3.  As he spoke he went up to Ulysses and saluted him with his righthand; "Good day to you, father stranger," said he, "you seem to bevery poorly off now, but I hope you will have better times by andby. Father Jove, of all gods you are the most malicious. We are yourown children, yet you show us no mercy in all our misery andafflictions. A sweat came over me when I saw this man, and my eyesfilled with tears, for he reminds me of Ulysses, who I fear is goingabout in just such rags as this man's are, if indeed he is still amongthe living. If he is already dead and in the house of Hades, then,alas! for my good master, who made me his stockman when I was quiteyoung among the Cephallenians, and now his cattle are countless; noone could have done better with them than I have, for they have bredlike ears of corn; nevertheless I have to keep bringing them in forothers to eat, who take no heed of his son though he is in thehouse, and fear not the wrath of heaven, but are already eager todivide Ulysses' property among them because he has been away solong. I have often thought- only it would not be right while his sonis living- of going off with the cattle to some foreign country; badas this would be, it is still harder to stay here and be ill-treatedabout other people's herds. My position is intolerable, and I shouldlong since have run away and put myself under the protection of someother chief, only that I believe my poor master will yet return, andsend all these suitors flying out of the house."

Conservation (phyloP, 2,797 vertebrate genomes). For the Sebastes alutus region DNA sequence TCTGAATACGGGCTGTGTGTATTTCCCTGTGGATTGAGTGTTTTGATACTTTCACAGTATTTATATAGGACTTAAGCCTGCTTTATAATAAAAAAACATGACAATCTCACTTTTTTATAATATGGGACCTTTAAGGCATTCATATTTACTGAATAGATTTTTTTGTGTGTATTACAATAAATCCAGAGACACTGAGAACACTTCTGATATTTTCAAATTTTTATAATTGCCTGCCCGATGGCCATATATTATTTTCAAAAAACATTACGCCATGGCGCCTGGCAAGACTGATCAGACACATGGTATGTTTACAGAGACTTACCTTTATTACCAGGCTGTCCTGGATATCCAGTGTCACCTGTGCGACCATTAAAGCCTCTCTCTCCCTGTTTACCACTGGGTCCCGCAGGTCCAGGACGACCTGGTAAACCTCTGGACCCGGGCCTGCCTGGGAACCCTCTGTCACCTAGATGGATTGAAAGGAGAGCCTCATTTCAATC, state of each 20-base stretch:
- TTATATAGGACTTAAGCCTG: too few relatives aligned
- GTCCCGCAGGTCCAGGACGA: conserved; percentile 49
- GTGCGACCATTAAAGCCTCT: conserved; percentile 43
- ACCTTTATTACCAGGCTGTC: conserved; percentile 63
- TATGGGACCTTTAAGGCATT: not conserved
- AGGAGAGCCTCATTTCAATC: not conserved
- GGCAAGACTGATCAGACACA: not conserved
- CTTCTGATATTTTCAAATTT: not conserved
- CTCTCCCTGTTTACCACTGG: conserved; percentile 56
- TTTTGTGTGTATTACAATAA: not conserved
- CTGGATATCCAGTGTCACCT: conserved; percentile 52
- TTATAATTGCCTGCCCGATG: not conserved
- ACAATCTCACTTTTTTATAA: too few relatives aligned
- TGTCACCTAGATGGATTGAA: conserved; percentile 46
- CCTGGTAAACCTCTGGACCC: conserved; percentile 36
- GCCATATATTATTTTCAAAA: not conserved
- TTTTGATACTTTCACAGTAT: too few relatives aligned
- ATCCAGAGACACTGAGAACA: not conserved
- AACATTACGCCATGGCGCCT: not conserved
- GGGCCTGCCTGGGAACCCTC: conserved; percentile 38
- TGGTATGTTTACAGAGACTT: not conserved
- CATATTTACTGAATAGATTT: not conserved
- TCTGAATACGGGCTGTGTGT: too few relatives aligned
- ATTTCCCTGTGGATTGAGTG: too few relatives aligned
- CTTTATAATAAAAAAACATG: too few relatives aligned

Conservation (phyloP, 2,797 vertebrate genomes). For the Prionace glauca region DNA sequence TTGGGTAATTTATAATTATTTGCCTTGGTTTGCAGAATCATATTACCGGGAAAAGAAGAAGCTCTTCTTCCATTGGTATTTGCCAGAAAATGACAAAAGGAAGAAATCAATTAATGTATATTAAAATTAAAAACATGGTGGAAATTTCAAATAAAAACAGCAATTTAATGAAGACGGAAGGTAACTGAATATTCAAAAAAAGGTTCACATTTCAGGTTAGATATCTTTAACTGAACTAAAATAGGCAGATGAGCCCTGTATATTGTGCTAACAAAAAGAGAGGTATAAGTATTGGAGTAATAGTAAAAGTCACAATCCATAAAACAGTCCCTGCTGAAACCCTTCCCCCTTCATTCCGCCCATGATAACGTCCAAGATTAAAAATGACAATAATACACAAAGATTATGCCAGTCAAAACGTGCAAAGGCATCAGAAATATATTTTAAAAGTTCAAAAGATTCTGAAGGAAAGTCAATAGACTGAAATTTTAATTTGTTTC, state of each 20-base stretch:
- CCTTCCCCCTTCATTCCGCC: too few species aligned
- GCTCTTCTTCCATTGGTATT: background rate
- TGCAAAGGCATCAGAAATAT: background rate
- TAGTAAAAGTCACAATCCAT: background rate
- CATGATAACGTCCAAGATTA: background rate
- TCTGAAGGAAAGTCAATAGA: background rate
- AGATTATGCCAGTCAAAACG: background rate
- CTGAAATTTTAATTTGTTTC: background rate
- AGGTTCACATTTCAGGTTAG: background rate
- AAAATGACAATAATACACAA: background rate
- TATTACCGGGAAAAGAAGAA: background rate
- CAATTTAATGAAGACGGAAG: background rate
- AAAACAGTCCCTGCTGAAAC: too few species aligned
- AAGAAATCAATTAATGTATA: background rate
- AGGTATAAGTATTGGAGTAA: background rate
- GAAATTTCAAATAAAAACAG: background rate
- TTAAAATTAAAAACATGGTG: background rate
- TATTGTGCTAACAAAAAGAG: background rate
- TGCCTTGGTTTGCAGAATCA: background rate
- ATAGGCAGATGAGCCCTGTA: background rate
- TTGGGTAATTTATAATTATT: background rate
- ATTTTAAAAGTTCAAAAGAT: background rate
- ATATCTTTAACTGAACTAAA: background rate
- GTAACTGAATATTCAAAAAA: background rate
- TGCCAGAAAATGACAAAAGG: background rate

4、  "Vixen," replied Ulysses, scowling at her, "I will go and tellTelemachus what you have been saying, and he will have you torn limbfrom limb."
5、  Then Minerva put it into the mind of Penelope to show herself to thesuitors, that she might make them still more enamoured of her, and winstill further honour from her son and husband. So she feigned amocking laugh and said, "Eurynome, I have changed my and have afancy to show myself to the suitors although I detest them. I shouldlike also to give my son a hint that he had better not have anythingmore to do with them. They speak fairly enough but they meanmischief."

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  • 王岗 08-08

      The swineherd now took up the bow and was for taking it toUlysses, but the suitors clamoured at him from all parts of thecloisters, and one of them said, "You idiot, where are you takingthe bow to? Are you out of your wits? If Apollo and the other godswill grant our prayer, your own boarhounds shall get you into somequiet little place, and worry you to death."